Extending beyond water presence, a number of additional ambient environmental conditions come into play. Nutrient availability will certainly be an issue, not only in regard to the macroscale distribution of carbon and nitrogen (i.e., for which a C/N ratio of ^20: 1 is typically considered optimal), but also in terms of the available presence of lower-level essential elements (e.g., phosphorus, sulfur, potassium, iron, calcium). While the pH of the constitutive moisture must also be suitably conducive to microbial activity, fermentative metabolism will progressively release weak organic acids that could well shift the pH to a more acidic, and less optimal, state. In fact, a downward shift in pH of this sort might accordingly escalate the undesired rate of trace metals leaching from the waste matrix, thereby leading to inhibitory metal toxicity.
Finally, the relative combination of high solids and low moisture found in solid waste streams effectively yields a high-level specific energy content (i.e., cal/kg) that is higher than that of most other biodegraded waste (e.g., greater than wastewater and sludge), with the sole exception of agricultural manures. Commensurate with effective biodegradation of these wastes, therefore, the heat release per mass of degraded solids would not only be considerably higher, but also apt to be trapped inside the high-density waste, due to its insulating nature. On the one hand, this heat release and temperature increase could help to accelerate the ongoing biochemical process. However, as is the case with composting, this thermal buildup could accelerate evaporative water loss to a degree that eventually retards the desired activity.
There are several engineering and operational aspects of the current design and management of MSW landfills that are frankly contrary to a goal of optimizing their biological degradation. For example, restricting water egress into and out of this buried waste is routinely considered a beneficial environmental goal for landfill operations, even though this effort could well end up slowing down biochemical degradation. By reducing the hydraulic pressure gradient that might accrue with an interior water buildup, the transport of waterborne contaminants into the adjacent groundwater table can subsequently be reduced or obviated. At no point during this process, either during active filling of the landfill or after final closure, will the moisture content of the material ever come anywhere close to an optimal value relative to maximal microbial activity. Unlike composting, therefore, where moisture control is addressed routinely, landfills have no management plans that involve steps to proactively increase moisture content. Furthermore, efforts taken to heavily compress the waste to minimize its bulk volume, or of using a daily cover of —15 cm soil to restrict rodent and other vector access, work against desired microbial degradation, as these measures impose physical constraints that degrade process homogeneity. In fact, the mere circumstance of allowing homeowners to isolate much of their daily MSW within plastic bags contributes yet another complication, further exacerbating the waste's isolation into discrete, semi-isolated packets.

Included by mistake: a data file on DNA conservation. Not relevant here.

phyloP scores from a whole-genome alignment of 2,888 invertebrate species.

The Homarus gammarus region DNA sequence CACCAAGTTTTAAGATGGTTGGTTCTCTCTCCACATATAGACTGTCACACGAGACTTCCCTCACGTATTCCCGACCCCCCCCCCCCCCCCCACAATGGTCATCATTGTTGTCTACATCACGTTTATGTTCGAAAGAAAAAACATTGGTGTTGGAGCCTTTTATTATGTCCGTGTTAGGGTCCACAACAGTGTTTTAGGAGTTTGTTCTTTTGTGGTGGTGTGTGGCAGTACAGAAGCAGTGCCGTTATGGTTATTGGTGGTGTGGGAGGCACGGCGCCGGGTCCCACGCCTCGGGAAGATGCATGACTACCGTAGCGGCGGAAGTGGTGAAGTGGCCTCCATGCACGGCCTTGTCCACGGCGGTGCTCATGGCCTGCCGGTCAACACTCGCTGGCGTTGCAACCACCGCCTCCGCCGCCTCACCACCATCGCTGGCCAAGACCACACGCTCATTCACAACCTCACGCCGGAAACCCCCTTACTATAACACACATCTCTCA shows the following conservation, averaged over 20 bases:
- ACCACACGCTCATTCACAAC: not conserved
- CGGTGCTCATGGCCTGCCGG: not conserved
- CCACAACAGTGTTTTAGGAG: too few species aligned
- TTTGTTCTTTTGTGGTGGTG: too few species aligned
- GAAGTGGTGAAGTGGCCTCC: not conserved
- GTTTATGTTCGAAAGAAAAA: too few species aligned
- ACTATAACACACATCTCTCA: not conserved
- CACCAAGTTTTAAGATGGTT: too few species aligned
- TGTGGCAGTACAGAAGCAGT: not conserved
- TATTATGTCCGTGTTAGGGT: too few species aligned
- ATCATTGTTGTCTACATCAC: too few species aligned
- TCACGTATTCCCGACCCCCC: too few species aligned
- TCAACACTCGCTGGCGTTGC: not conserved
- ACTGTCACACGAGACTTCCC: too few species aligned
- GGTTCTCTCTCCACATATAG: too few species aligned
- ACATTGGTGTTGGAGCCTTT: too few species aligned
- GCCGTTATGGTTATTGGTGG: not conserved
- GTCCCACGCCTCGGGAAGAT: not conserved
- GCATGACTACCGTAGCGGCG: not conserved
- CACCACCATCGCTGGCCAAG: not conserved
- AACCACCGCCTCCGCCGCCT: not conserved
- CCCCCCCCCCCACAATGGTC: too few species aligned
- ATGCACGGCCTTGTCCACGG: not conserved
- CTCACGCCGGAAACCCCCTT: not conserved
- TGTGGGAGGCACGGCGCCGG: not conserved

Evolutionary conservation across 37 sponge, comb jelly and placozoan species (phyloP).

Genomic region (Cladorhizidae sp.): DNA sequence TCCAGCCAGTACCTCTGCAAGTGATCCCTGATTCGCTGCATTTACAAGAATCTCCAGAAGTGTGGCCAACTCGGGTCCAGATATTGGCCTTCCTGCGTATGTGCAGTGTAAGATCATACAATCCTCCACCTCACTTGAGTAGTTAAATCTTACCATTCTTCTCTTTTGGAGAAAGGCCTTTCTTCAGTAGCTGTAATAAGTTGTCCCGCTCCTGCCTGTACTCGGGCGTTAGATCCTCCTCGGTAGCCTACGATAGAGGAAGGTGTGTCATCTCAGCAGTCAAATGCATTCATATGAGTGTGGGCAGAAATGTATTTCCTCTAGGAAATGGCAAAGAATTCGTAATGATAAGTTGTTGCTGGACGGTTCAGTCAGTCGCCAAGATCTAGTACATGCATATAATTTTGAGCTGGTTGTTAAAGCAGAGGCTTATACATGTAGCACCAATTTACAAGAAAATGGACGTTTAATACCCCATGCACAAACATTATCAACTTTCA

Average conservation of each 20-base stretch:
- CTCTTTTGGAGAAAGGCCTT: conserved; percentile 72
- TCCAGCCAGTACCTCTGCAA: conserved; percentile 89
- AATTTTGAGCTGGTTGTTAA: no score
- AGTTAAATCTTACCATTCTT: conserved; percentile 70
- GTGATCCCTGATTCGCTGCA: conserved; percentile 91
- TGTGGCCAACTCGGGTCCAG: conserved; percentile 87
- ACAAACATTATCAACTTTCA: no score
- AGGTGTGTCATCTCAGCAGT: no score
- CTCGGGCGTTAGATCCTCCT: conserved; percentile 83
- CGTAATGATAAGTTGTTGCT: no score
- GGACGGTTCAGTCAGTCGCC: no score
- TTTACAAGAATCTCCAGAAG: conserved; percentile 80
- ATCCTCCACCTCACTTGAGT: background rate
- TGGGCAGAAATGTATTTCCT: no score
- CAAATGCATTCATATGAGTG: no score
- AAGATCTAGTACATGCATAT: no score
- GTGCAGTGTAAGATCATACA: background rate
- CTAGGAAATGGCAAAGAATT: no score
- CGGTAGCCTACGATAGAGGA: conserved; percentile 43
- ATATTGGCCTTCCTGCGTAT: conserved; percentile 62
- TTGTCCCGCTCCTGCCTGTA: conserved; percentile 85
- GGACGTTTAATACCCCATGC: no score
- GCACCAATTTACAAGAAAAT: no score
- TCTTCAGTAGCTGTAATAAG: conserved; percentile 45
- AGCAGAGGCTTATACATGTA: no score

Given these inherent shortcomings with landfills in the context of biological MSW degradation, several alternative engineering strategies have been developed to secure higher levels of success. These systems are typically charged with a presorted waste stream whose degradable content has been enhanced by way of separating out a large fraction of the relatively nondegradable content (e.g., plastics, glass, metal). The engineering features of these systems subsequently vary in relation to operational solids content. In-vessel digester reactors are maintained with the lowest solids content and the highest water contents, including both low-solids units at 4 to 8% solids and high-solids units with solids values in the low- to mid-20% range. MSW is shredded and slurried before introduction to these reactors. These digesters include both aerobic and anaerobic options, much like sludge digestion vessels.
A second MSW processing option, composting systems, is again quite similar to the equivalent strategies used for sludge treatment, with waste solids levels approximately double that of high-solids MSW digesters (i.e., 40 to 50%). Both aerobic and anaerobic composting strategies are available, maintained in static and windrowed piles held either in open or in-vessel configurations. Yet another option is that of codisposal systems, treating a blended mixture of MSW and sludge. As compared to MSW digestion options, though, and their relative focus on volatile solids destruction, MSW composting reactors provide an overall volume reduction tied both to volatiles destruction and moisture loss allowed to accelerate at the end of the processing cycle during a final curing phase. Volume reductions on the order of 50% have been observed with both aerobic and anaerobic composting systems at processing times on the order to 3 to 4 weeks.
Finally, it is worth mentioning a process in which animals are the basic organism. Vermiculture (raising of earthworms) or vermicomposting uses earthworms to help decompose organic material, especially food-processing wastes (Datar et al., 1997). Vermicomposting produces stabilized waste similar to ordinary composting, although the process must be maintained at lower temperatures. The process has been applied mostly at small scale, including household use, although large-scale facilities exist that process up to 20,000 metric tons of organic waste per year.